Friday 24 September 2004

Arthur Conan Doyle: The Firm of Girdlestone (1890)

Edition: John Murray, 1923
Review number: 1265

The most famous and lasting creations of Arthur Conan Doyle - Professor Challenger and, overwhelmingly, Sherlock Holmes - seem to place him firmly in the nineteenth century; these figures are an extremely important part of our iconography of Victorian England. And yet he wrote most of these stories decades after the times in which they were set, and the Sherlock Holmes stories go right up to the even of the First World War. Though these novels were among those which laid the foundations of modern popular fiction genres, they were firmly backward looking. This is also true of The Firm of Girdlestone, which reads like a product of the 1860s despite being written over twenty years later. It is traditional in themes and form, and could be seen as something of a pastiche of a writer like Anthony Trollope. Even though it looks back, though, The Firm of Girdlestone is not nostalgic. Instead, it takes the theme beloved of the writers who were Doyle's models, that of hypocrisy in outwardly pious pillars of Victorian society. It is not one of Doyle's most original or memorable creations, but it does still remain an enjoyable novel.

The central characters of this novel are not the hero and heroine, who are a rather colourless couple, notable only for their courage in adversity. The villains are far more interesting and dominate the novel: the proprietor of the firm of Girdlestone and his son. The firm itself drives the plot; run in an amoral (or as the Girdlestones would say, businesslike) way for years, the African traders are on the brink of collapse after some unwise speculation. The plot of the novel is basically a series of desperate ploys by the father and son to recoup their fortunes - over-insuring poorly maintained shipping; using rumours and false reports to try to manipulate the diamond market; and attempting to terrorise an heiress into marrying the son (the traditional method of raising money used by the nineteenth century villain). The pair represent the worst of unregulated Victorian business methods, and yet Doyle makes them exhibit different types of evil, which it would perhaps not be too fanciful to say are paradigms of the vices of their respective generations. For the father cloaks his deeds in a hypocritical veil of religious piety, while the son is brazen, vicious and brutal. The novel also charts the change from the father being the dominant partner to the son taking over this role. Though the father is the more intelligent (even if it is his speculation which has ruined the company), the important thing about Doyle's portrayal is that his hypocrisy is unconscious; he truly believes that he is a pillar of the church living a virtuous and respectable lifestyle. That is an idea which must have fascinated Doyle, and this ability to continually justify himself to himself makes him an unusual character.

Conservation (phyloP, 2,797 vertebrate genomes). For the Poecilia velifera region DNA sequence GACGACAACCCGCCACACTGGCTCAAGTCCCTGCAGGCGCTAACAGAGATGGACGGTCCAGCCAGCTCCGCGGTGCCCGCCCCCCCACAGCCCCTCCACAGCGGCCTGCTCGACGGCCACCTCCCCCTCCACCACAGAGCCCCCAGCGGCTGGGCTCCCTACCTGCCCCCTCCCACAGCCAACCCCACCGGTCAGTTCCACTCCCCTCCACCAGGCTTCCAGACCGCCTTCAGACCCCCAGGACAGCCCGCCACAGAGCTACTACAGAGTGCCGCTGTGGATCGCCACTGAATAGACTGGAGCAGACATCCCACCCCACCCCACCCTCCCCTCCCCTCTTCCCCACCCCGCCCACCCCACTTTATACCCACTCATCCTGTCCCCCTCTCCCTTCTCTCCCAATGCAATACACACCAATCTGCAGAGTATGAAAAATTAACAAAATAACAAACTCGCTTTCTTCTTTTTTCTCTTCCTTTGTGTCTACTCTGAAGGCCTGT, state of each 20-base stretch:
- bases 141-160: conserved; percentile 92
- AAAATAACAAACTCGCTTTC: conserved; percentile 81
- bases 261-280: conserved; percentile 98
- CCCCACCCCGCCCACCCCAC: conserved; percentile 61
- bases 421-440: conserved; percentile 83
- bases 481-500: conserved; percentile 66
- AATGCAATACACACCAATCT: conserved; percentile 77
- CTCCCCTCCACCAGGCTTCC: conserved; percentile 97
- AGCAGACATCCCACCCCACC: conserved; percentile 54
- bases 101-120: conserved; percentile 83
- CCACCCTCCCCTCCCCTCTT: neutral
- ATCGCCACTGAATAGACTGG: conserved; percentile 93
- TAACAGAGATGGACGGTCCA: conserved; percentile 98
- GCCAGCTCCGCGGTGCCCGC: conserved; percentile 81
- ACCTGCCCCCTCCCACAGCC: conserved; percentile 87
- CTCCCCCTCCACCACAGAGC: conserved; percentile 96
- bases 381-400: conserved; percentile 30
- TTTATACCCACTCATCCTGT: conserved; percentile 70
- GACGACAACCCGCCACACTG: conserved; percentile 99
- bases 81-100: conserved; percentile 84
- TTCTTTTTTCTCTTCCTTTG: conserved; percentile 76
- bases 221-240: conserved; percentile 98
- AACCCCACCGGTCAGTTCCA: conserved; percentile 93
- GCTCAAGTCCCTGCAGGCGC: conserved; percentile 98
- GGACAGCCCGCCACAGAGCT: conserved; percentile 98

The three novels that The Firm of Girdlestone is most clearly derived from are Our Mutual Friend, The Way We Live Now and Uncle Silas - all published about twenty years earlier. In particular, a lot of the plot is directly lifted from Uncle Silas. Perhaps the company of Dickens, Trollope and Le Fanu is flattering this novel somewhat, but it doesn't deserve to share the oblivion into which Doyle's minor novels seem to have fallen.

Len Deighton: Spy Hook (1988)

Edition: Grafton, 1989
Review number: 1266

Three years after the events of London Match, and Bernard Samson returns, to begin narrating the second trilogy of novels about himself and his wife. With Fiona firmly established in the KGB hierarchy in Berlin after her defection, and his gradual return to being trusted in his own work for British Intelligence, and with his continuing affair with a much younger woman, everything seemed more or less settled at the end of that novel; but now something happens which beings to unravel all the loose ends that the reader thought had been tied up.

The novel begins this process in the first chapter, which takes place in Washington DC. One of the interesting things about the Game, Set and Match trilogy is the remarkably small part played by the American intelligence agencies, especialy considering the post-war relationship between the US and British governments. The few American characters are either connected to British intelligence in some way or (appear to be) freelance information gatherers. Now, though, the US begins to be involved (though the office of the opening chapter belongs to an Englishman, a former colleague of Bernard's who is a financial expert). Nevertheless, the real focus is still Berlin; everything in this series of novels revolves around the city that was the symbol of the Cold War.